Penn Pandemic Diary
Penn Pandemic Diary, Entry #3: Bewilderment, Dread, and Hope - Thoughts on Life During COVID-19
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March 30, 2020
Anonymous | Penn Pandemic Diary
The author is a postdoctoral fellow at the University of Pennsylvania.
For the second time in my lifetime, we are witnessing a moment in history that will profoundly change many aspects of life as we have come to know it. I am just old enough to have vivid memories of 9/11 and its aftermath. My American friends and colleagues might also include the 2008 financial crisis in this list of generation-shaping events. The crisis did not affect me as much because it largely spared my home country.
Elements of daily life that we have taken for granted have suddenly vanished. The sunny day at the park, the afternoon coffee at a beloved neighborhood coffee shop, the small gathering with friends, even bumping against other people in a packed subway car. Losing sleep over a paper or a presentation. So many of these things have transformed from everyday nuisances or respites from a hectic daily schedule to health hazards. Others just don’t seem to be worth fretting over anymore.
But those are the little things. What has really come to dominate my thinking and efforts to maintain some sort of a work schedule is perpetual dread.
Today, we all carry with us the expectation that waves of patients will overwhelm hospitals along with concern for healthcare workers on the front lines. I fear for the health safety of my friends and loved ones. I worry about my parents, who are both in the high-risk group but still report for work every day because their jobs are deemed essential. I wonder when would be the next time I will be able to see my family, given that an ocean and two continents separate us and there is no telling when international travel will become safe. I watch beloved neighborhood businesses shut down and know that they may never open again. I think about my students and the rest of the university community whose lives have been upended by this outbreak. I’m concerned about those who do not have the benefit of being able to work from home, and their ability to recover financially when this is all said and done.
Of course, there is also bewilderment. Why has it taken so many countries so long to take the measures that experts agree are essential for weathering this crisis? Why do hospitals struggle to secure basic equipment they need to protect medical personnel and allow them to treat patients? Why is testing still so scarce in the United States and other countries? Why has the U.S. federal government not been more assertive in providing clear-eyed, reliable leadership, coordination and resources so desperately needed at the outbreak’s epicenters? Why has it failed to utilize tools provided for by law precisely for these kinds of emergencies and build on past standard operating procedures? What is the justification for the near-total absence of a social safety net in this country? What would be the implications for America’s global standing, as China is projecting an image of recovery and attempting to leverage the crisis to demonstrate its extraordinary mobilization capability and even offer critical support to other countries, while the United States struggles domestically and remains on the sidelines?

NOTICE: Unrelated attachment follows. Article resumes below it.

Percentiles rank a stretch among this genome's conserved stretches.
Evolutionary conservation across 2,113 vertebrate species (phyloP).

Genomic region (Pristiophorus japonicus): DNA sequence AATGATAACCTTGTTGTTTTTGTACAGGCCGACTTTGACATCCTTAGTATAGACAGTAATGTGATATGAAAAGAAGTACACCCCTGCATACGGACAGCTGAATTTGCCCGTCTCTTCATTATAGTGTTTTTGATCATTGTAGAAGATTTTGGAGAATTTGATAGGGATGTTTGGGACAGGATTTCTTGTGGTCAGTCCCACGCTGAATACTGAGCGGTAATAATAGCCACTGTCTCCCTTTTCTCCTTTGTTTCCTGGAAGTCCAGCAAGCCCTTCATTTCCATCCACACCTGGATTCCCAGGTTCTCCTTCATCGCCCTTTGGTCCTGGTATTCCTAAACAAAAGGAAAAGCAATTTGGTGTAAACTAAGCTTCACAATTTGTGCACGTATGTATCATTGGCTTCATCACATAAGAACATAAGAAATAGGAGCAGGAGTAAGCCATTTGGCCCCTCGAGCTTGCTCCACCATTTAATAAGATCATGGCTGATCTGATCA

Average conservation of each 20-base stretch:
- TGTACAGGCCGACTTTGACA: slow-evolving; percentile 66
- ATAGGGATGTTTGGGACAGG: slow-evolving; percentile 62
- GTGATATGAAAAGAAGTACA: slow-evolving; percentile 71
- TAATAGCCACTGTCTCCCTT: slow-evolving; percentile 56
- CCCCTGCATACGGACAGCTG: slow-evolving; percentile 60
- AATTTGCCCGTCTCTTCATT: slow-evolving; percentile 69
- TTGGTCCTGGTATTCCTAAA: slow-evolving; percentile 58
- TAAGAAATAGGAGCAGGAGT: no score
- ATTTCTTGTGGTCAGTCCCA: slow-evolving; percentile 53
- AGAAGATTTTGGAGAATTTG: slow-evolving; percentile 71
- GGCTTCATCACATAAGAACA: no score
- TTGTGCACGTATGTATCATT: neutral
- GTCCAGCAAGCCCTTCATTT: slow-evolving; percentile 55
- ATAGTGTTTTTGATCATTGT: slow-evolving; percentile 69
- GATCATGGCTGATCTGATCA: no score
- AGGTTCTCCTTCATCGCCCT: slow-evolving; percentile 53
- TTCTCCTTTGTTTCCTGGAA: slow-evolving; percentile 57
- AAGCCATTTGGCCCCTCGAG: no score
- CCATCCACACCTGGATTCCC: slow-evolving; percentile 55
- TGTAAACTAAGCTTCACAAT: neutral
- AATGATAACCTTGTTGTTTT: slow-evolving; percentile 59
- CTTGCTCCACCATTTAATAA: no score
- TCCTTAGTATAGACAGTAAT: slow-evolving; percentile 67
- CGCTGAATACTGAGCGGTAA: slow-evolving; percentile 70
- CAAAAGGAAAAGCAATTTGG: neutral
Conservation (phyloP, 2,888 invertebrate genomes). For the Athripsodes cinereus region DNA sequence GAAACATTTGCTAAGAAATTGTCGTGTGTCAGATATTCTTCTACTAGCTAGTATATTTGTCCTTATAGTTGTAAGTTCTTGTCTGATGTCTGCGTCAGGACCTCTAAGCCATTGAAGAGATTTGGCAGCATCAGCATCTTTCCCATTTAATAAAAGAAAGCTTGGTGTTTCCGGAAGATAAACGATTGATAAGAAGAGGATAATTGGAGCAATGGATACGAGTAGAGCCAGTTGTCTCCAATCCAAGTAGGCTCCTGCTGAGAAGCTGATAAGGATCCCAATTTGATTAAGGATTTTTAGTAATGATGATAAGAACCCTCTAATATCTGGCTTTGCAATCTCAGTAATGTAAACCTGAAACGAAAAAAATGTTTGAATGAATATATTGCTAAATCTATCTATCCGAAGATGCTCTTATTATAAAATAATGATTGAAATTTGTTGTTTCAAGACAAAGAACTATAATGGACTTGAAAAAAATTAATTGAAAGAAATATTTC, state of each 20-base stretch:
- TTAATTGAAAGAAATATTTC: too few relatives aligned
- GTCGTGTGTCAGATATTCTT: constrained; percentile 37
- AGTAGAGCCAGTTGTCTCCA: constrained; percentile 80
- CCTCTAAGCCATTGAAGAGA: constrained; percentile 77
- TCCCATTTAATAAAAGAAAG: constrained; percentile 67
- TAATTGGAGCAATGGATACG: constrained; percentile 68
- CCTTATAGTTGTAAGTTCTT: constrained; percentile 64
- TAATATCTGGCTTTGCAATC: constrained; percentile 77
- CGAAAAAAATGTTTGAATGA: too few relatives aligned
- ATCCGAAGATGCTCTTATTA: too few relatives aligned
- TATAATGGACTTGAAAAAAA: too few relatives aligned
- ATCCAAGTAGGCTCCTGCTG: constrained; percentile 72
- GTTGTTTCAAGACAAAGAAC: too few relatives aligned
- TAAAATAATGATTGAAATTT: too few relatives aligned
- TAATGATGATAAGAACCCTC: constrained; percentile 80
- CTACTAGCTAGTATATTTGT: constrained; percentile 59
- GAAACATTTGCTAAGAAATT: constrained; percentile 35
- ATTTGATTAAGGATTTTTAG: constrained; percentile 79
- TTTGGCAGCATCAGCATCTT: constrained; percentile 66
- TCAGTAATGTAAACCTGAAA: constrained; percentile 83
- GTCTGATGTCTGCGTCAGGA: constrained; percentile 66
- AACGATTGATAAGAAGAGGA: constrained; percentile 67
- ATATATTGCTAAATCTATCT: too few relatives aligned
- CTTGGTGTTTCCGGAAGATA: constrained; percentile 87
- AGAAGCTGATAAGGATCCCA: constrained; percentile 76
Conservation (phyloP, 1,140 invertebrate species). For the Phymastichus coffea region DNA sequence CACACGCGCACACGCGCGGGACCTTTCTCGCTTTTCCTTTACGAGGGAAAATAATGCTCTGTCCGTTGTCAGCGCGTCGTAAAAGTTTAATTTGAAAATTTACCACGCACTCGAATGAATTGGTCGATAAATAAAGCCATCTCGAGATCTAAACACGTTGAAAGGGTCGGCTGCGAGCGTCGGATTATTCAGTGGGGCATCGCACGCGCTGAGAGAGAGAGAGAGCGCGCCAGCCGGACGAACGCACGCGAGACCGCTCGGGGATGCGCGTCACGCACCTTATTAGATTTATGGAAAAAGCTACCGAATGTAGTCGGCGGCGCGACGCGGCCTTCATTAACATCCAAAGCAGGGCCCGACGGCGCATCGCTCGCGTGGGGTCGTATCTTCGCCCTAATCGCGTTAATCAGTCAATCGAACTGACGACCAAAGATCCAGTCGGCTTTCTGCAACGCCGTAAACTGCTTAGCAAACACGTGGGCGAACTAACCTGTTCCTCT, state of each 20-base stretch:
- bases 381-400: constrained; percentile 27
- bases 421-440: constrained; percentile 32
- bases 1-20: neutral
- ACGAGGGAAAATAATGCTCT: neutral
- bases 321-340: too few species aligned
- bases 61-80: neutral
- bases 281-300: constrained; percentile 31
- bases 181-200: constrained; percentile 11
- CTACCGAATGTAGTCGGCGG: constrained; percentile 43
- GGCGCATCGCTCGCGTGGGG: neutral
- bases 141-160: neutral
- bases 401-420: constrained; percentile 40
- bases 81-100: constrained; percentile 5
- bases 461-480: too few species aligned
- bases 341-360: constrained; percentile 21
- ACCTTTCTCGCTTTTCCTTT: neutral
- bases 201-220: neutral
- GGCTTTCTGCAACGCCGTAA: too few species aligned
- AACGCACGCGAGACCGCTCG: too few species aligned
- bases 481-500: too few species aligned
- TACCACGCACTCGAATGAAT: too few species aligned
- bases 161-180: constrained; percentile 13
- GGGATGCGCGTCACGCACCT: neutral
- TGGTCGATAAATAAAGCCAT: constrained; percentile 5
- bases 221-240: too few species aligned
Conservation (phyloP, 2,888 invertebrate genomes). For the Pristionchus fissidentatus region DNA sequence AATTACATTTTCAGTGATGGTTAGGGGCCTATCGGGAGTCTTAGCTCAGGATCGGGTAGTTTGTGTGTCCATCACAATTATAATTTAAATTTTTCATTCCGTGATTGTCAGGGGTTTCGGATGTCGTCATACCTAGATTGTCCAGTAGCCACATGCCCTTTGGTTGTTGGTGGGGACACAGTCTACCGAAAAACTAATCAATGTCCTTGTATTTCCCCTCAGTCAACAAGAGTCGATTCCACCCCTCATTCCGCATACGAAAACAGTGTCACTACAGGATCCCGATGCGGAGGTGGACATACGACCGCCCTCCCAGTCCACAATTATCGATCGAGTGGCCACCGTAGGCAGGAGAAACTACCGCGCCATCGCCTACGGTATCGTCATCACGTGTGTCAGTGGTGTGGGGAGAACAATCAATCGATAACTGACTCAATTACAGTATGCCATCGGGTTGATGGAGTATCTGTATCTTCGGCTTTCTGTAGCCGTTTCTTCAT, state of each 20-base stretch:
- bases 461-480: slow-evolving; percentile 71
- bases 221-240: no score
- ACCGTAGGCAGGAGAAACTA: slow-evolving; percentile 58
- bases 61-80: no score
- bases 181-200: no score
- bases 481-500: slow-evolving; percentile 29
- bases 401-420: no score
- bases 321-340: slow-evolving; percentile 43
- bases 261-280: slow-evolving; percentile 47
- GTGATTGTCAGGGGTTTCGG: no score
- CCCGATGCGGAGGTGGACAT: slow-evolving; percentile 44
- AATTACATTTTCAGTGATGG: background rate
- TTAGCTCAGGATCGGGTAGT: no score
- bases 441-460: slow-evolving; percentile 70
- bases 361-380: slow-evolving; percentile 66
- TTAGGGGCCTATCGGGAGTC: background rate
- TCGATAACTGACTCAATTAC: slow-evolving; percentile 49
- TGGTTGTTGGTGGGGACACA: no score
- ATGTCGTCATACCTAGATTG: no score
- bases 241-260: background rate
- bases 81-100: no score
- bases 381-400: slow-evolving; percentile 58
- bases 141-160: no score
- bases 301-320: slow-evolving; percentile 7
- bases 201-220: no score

What is more, it appears that leaders elsewhere in the world are taking advantage of the crisis, rather than focusing on public health. Israel is a case in point. The country is run by an interim government after three rounds of elections in one year. The last two rounds have ended in deadlock. Nevertheless, the government refused for weeks to allow the newly elected parliament to convene and begin its work. The Supreme Court was forced to order the former acting speaker to convene parliament and hold a vote to choose a new speaker, only to be defied. The flagrant violation of the court’s order creates a full-blown constitutional crisis. Meanwhile, citing the emergency caused by the epidemic, the government has suspended the work of most of the judiciary, an independent branch that should not receive orders from the executive. In so doing it postponed the beginning of the prime minister’s graft criminal trial, originally set to being on March 17.
In just the first weeks of global emergency, an interim Israeli government that until recently lacked the support of the majority of parliament has been issuing immensely restrictive and invasive emergency regulations said to help combat the spread of COVID-19 without parliamentary supervision. Can the citizens of Israel trust that these restrictions were imposed in good faith? Are they truly necessary, or is this a way for the current government to leverage the sense of crisis and emergency to stem opposition and perpetuate its rule? These developments highlight the importance of preserving the rule of law even during emergencies. Precedents being set now will determine the nature of political life after the crisis subsides.
I do not want to end on this bleak note. Over the past few weeks, I have seen many causes for optimism. People maintaining social contacts in creative ways. People supporting each other. People donating medical equipment, supporting local businesses or paying the salaries of those who cannot work because of the pandemic. Local leaders and authorities rising to the occasion. Truly dedicated, inspiring doctors, nurses and others whose compassion and commitment at great personal risk is inspiring. May we be the kind of society that emerges from this crisis worthy of their sacrifice
The views expressed in the Penn Pandemic Diary are solely the author’s and not those of Penn or Perry World House.